Emotion-focused principles for working with borderline personality disorder.
ABSTRACT This paper discusses the function of emotion, its importance in the treatment of individuals with borderline personality disorder (BPD), and the integration of emotion-focused therapy (EFT) principles in the psychotherapeutic management of patients with BPD. EFT principles involve emotional assessment; a strong therapeutic alliance as a necessary context for treatment; the therapeutic relationship as a bond that regulates affect through empathy, emotional validation, and interpersonal soothing; emotion-regulation; psychoeducation about emotional processes; the therapist as an emotional coach; and transforming emotion schemes as primary mechanisms of change. The authors discuss how EFT principles can be viewed as primary intervention strategies in the treatment of patients with BPD and how they can be incorporated into various psychotherapy approaches. Based on our experience, the integration of EFT principles into the therapy of patients with BPD shows promise as it has been helpful in targeting BPD symptoms, and is feasible and acceptable to patients.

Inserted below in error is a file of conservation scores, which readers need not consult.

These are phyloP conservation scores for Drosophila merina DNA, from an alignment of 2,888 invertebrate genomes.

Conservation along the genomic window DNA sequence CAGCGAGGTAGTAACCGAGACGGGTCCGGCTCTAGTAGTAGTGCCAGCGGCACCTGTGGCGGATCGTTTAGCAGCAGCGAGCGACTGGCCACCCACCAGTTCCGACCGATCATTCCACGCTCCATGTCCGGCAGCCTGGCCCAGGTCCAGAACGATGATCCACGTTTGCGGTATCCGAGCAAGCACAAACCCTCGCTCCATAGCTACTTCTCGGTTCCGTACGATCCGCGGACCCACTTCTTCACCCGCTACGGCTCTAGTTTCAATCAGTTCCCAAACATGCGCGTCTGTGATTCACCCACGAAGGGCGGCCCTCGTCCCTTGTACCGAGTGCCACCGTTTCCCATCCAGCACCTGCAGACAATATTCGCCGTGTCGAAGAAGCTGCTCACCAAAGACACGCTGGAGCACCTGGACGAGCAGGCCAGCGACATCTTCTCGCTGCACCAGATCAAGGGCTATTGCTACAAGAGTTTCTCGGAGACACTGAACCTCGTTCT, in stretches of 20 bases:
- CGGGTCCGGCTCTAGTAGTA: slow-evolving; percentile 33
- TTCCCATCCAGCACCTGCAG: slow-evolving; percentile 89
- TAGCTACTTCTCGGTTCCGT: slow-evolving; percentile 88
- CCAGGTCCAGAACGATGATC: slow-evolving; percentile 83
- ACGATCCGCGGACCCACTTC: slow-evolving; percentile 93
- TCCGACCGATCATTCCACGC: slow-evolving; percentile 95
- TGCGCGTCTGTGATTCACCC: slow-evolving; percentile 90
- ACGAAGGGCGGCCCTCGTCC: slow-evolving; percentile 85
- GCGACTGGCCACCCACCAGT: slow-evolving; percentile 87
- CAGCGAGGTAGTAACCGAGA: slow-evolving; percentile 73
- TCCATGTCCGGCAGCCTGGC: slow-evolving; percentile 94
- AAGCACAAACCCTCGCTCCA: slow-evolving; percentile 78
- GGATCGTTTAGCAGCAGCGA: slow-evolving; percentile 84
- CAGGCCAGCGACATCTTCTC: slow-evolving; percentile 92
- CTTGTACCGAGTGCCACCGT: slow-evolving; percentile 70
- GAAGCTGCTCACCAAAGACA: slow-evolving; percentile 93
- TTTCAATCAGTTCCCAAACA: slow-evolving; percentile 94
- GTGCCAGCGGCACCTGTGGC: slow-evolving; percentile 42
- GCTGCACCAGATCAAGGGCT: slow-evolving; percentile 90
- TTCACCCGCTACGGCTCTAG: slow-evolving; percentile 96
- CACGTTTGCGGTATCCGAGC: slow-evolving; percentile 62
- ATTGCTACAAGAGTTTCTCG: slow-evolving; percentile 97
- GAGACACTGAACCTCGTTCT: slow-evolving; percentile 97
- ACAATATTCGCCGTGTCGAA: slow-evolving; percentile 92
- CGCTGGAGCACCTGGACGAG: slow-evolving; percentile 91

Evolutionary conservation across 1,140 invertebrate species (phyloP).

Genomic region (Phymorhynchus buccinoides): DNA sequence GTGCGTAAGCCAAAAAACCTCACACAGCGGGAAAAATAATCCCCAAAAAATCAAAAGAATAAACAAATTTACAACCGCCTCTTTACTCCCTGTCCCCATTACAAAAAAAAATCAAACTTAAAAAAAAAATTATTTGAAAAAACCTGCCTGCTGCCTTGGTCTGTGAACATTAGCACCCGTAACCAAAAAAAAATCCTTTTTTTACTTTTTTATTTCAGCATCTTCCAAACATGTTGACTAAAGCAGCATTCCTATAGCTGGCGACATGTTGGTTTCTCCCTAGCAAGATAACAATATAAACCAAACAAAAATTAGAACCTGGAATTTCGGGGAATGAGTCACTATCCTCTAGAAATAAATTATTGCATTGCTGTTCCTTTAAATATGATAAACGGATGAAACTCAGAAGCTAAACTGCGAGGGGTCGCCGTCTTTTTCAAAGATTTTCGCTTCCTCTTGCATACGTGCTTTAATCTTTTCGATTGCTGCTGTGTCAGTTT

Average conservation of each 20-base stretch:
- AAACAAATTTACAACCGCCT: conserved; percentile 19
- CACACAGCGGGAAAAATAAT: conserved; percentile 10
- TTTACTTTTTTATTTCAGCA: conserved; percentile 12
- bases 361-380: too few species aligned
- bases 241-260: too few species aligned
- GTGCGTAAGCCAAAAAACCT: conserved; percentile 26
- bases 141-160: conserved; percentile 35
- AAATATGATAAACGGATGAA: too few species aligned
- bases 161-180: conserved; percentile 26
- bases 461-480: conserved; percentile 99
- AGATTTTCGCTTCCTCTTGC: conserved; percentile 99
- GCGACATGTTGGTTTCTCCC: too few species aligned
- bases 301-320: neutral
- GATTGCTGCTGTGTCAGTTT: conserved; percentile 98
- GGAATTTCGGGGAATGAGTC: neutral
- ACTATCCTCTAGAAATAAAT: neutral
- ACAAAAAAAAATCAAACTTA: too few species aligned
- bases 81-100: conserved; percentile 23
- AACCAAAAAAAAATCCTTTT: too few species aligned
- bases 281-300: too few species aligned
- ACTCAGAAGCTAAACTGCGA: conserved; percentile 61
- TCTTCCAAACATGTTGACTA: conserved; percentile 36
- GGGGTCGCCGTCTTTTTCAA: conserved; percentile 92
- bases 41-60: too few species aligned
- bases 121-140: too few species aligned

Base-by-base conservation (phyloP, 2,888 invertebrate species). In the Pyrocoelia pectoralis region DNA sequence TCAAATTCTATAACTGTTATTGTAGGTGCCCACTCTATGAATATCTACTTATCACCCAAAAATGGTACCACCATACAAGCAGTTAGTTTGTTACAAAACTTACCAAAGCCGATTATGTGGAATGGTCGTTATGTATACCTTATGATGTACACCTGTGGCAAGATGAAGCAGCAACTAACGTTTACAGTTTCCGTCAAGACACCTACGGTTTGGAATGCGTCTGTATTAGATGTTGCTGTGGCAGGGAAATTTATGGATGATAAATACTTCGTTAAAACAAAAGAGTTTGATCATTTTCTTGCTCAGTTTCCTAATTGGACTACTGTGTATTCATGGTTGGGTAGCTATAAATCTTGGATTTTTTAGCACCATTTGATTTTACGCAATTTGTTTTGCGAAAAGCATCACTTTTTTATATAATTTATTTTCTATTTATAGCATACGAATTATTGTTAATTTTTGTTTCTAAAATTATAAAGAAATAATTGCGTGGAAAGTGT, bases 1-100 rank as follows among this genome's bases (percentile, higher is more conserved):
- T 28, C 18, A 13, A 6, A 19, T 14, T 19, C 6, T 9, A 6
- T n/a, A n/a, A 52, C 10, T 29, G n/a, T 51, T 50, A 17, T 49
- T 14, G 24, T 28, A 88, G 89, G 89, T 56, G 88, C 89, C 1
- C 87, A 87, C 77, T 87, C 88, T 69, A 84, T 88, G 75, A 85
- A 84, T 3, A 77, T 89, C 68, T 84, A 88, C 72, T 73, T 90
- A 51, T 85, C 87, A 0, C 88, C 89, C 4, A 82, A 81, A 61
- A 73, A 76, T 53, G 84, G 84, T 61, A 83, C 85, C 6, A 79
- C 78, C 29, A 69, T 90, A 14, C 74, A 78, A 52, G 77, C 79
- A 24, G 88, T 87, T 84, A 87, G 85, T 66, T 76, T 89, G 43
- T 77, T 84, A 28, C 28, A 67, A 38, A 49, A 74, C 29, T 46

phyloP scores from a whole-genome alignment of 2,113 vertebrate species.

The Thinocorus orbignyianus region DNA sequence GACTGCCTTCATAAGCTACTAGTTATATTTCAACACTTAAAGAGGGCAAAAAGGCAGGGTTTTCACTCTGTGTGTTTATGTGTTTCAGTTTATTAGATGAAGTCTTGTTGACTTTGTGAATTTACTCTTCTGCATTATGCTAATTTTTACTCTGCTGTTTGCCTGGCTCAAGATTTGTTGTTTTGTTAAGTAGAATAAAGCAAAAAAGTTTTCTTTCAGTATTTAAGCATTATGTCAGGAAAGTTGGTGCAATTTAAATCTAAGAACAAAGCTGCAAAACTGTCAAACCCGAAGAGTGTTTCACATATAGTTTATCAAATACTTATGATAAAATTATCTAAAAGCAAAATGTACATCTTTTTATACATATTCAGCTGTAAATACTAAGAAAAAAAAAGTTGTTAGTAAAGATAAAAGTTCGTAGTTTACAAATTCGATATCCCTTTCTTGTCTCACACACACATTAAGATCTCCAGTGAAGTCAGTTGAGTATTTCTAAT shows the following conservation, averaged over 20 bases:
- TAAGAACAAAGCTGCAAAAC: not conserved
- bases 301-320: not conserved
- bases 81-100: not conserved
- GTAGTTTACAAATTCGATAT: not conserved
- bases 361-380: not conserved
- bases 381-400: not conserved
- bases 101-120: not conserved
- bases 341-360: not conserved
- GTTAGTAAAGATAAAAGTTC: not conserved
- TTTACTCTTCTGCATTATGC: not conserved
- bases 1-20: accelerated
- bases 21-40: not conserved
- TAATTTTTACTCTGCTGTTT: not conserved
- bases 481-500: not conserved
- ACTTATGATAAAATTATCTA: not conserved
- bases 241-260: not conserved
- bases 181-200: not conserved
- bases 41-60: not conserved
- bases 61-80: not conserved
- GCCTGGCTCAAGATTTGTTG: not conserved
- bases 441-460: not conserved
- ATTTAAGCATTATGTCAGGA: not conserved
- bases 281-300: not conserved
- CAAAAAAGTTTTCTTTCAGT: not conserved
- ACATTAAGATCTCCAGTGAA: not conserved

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ABSTRACT: Dialogical sequence analysis (DSA) is a microanalytic method of analyzing utterances. Based on Mikahil Bakhtin’s theory of utterance it states that, when communicating, individuals simultaneously position themselves with regard to the referential object and the addressee. Depending “about what” people are speaking and “to whom” they direct their words affect the style and composition of their utterances. Such positioning is semiotic in the sense that the referential object is always construed by personal and historically formed meanings. The historicity of subjective construal applies to the addressee as well. Utterances are often complicated by the fact that there are often hidden or invisible addressees in addition to the ostensible interlocutor. DSA developed in the context of psychotherapy supervision and process research. The article introduces a meta-model of psychotherapy process, which claims that all therapies strive to create a joint observational stance for making sense of clients’ problematic experiences. Hence, the psychotherapies provide a natural laboratory within which internal experiences become tangible through expressions and utterances. The fundamental unit of analyzing the double positioning in relation to the topic and the addressees is semiotic position. Being a relational concept, it cannot be used to single out and categorize distinct units of speech. The way by which semiotic positions are identified in DSA will be illustrated by three excerpts from psychotherapy literature.